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  1. GREAT story..great comparison…great lesson.

    Really enjoyed this Jaime. In reality, it doesn’t take much, does it? But boy do the little things matter.

    Great perspective :-)


    • Jamie Lee

      The little things DO matter … much more than we might think.

      As a follow-up to the post, I’m traveling to NY at the end of the month to cover a media event. Can you guess which airline I’ll be flying?

  2. Jon

    “Though your marketing might bring you a customer, only your product, service, and experience can keep one.” That is sooo true. Very well stated.

    The experience is everything now more than ever. This likely has a lot to do with social media because what do most people do when they’re blown away by something? Text it. Tweet it. Status update about it on Facebook.

    When they’re ticked off? Same thing. So you had better over-deliver if you’re marketing/selling something these days.

    Not that glamorous or exciting but I love the experience of working with HostGator as my web host. Great live chat support, they’ve sent me coupons for different services when I didn’t expect them, and have solved my problems quickly and in a friendly manner. I’ll never stray even though there are cheaper alternatives.


    • Jamie Lee

      Thanks for stopping by, Jon … and for your insights.

      You’re absolutely right about the impact of social media … it’s like the Big Brother business never really wanted, right? 😉 Hopefully, the end game will be better quality products and services as the public opinion weeds out the lesser options.

      Your HostGator story is a perfect example of what I’m talking about … those little things and attention to detail that make a difference to real people in their real lives. THAT’s the stuff that counts.

      TKS again!

  3. Hi Jamie,

    Very nicely written post here, as usual!
    Reading this, I was reminded of a post I wrote a couple of months ago, which I will go ahead and link you to right here:

    But yes, I believe more and more that what you point out is becoming the new, and best, way to do business–create that delightful experience where you nearly forget you are even a customer!

    Thanks for your insights as always, Jamie.

    Best wishes,


    • Jamie Lee

      Always so nice to see you here. :)
      Read your post (isn’t it funny how leaving a comment can sometimes inspire your best thinking?) – great points made along the same lines. It’s not just about the product – it’s about the experience.

      Two additional resources:
      Scott Gould’s blog: (I love his work on experience-based business and frameworks) He’s @scottgould on Twitter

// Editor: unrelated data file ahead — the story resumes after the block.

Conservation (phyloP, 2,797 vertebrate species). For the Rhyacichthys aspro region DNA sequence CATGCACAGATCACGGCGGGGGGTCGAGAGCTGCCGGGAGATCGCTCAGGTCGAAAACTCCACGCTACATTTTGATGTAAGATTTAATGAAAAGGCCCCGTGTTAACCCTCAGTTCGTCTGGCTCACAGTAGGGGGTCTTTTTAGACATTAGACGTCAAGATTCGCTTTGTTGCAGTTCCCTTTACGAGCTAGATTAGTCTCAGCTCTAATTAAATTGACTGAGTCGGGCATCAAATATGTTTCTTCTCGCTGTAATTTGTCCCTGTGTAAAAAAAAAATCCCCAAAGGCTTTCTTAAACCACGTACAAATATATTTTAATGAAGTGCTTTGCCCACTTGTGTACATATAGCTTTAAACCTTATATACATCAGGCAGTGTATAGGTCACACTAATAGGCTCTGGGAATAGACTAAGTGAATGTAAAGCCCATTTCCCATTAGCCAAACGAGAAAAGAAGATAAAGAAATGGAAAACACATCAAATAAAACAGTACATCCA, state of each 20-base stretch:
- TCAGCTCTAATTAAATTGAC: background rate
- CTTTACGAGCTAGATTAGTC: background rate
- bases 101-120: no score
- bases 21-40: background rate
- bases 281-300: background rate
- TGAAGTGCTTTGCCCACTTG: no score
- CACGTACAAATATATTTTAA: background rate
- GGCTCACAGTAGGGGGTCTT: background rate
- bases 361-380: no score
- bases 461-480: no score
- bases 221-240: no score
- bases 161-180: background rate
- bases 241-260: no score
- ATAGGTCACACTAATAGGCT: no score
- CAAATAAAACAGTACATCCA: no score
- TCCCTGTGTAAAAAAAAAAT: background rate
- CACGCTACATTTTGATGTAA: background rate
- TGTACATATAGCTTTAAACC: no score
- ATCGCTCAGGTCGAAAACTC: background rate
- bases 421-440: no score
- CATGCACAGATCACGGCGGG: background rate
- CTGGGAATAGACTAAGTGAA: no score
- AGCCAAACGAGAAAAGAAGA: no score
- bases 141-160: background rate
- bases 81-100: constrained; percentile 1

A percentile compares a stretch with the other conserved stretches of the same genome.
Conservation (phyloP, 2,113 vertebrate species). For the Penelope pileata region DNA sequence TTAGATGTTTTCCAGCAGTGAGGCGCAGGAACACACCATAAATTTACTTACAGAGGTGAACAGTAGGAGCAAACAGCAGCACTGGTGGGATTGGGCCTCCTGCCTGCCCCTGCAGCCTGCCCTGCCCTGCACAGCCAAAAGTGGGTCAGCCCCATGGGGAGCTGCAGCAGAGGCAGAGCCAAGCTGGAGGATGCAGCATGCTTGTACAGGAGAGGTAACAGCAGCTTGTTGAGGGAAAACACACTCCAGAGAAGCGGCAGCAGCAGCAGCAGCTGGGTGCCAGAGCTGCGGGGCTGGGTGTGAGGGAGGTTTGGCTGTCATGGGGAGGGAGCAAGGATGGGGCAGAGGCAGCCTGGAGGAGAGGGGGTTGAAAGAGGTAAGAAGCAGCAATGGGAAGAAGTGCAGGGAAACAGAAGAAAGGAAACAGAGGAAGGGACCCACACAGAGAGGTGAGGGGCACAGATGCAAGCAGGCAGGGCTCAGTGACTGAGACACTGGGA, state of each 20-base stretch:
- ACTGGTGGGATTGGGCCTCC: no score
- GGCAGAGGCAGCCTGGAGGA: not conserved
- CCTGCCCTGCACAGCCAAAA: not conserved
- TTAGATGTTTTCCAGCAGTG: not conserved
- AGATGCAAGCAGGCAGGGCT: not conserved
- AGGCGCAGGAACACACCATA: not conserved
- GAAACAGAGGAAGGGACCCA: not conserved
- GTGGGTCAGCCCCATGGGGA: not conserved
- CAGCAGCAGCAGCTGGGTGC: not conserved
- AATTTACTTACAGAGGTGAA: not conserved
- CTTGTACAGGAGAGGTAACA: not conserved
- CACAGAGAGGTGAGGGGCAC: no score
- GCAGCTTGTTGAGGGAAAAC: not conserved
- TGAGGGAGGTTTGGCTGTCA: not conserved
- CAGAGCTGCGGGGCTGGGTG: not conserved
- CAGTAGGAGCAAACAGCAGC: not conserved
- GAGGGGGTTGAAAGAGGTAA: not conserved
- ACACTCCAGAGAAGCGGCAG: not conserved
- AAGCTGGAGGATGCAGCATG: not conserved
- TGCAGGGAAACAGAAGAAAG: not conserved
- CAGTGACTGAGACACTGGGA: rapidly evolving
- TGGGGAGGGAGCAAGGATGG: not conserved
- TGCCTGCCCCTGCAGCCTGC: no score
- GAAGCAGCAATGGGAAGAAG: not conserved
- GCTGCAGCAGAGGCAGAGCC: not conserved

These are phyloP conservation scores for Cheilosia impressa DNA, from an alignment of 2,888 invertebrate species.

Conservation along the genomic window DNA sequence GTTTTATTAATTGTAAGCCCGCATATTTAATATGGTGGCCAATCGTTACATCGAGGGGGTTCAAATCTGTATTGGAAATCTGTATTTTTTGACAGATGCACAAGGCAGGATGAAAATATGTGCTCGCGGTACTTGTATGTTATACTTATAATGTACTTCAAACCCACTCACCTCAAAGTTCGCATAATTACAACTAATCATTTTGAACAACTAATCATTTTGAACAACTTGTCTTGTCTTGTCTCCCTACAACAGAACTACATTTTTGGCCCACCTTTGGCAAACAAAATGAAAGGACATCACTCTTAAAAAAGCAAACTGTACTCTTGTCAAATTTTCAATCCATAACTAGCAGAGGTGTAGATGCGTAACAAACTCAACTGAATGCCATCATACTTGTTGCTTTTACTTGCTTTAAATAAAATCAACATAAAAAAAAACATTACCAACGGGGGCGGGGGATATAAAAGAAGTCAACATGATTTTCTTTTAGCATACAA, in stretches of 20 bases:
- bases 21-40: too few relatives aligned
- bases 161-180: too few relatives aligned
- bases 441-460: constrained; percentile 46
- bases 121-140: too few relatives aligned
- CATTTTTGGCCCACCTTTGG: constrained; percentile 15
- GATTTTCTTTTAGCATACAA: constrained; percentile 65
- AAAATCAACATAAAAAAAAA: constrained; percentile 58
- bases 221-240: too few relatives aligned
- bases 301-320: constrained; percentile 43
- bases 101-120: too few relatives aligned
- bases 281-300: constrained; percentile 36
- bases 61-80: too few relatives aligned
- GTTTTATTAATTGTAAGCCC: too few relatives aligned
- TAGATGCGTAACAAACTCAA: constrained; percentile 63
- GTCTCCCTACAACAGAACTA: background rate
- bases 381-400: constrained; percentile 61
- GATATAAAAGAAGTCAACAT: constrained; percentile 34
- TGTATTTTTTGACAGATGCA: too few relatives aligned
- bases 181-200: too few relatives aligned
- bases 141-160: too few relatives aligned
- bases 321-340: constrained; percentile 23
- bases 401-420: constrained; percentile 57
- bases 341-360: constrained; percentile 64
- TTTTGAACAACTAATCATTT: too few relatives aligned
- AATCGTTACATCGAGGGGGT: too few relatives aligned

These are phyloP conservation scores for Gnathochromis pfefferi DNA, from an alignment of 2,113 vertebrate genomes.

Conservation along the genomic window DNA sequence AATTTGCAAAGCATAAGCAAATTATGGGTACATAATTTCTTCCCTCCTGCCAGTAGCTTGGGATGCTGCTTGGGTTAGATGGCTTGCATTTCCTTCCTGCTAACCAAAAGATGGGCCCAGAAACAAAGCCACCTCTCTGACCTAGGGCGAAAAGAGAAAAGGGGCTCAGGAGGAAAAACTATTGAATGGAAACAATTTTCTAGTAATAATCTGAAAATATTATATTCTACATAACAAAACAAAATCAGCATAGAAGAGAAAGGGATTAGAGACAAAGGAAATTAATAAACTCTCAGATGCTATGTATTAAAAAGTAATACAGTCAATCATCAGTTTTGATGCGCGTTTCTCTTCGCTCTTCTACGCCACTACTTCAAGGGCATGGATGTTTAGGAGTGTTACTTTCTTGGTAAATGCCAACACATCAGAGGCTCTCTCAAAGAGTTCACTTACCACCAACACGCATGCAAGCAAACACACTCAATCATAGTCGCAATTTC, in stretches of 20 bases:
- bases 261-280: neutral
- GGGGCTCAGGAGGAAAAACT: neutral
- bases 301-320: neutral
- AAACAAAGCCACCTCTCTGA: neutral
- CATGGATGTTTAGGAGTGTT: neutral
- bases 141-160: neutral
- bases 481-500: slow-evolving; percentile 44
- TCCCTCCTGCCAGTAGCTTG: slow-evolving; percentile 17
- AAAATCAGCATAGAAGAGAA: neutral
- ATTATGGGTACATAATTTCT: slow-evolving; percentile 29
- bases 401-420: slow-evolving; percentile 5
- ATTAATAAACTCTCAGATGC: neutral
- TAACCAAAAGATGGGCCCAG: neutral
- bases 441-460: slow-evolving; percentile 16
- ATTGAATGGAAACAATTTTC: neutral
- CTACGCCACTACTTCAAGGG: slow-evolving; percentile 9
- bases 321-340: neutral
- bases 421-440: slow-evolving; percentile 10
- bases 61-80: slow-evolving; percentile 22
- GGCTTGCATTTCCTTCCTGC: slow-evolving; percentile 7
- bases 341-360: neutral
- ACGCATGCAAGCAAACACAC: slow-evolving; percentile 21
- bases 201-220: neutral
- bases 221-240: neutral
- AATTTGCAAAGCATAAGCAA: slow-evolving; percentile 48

I just downloaded Guy Kawasaki’s new book “Enchantment” which looks to be about many of the same themes and concepts:

      Enjoy & thanks for joining the conversation!

  4. Dear Jamie,

    I could not agree with you more and have had this exact conversation about the same two Airlines with friends and colleagues.

    I used to have to fly to Romania for work and would ALWAYS do whatever it took to book my flight through Air France and avoid American or Continental. If I fly to NY there is not even an option for me to fly on anything other than Jet Blue and I will add one more key that is even more subtle and inexpensive than cool airplanes, better food, more space or awesome lounges – genuine people/employees who give a sh*t about me.

    I always pay particular attention to a person who does not even take the time to smile when I board a plane and unfortunately this is the absolute norm at AA.

    My experience with both Jet-blue and Air France has been that people seem to care and even go out of their way to make things more fun or comfortable for everyone.

    Unfortunately, a lot of people from many service based companies forget that THEY are the Brand and that with very little effore, they could not only make themselves a favor (by maintaining customers and thus preserving their jobs) but also enjoy life a bit more by adding more value than what they are bring “paid” for.

    I highly recommend Thank you Economy just released yesterday by Gary Vaynerchuck.

    A Big hug to you,


    • Jamie Lee

      Having worked in retail way (way!) back in the day, I have very little patience for service providers (B2C or B2B) who don’t make my experience exceptional. My stint in retail was mostly at a jeweler in Boston’s diamond district. Each morning, I put on a “character” to do my job. No matter what was happening in my personal life, I got into my role and tried to make each customer feel special and appreciated.

      I had the pleasure of speaking with UK-based “experience dude” Scott Gould (@scottgould on Twitter … follow him!) last year and wrote about “Pyramid of Expectations” here: I have a feeling it’ll be right up your alley!

      … and now, I’m off to book some JetBlue flights for my end of the month trip.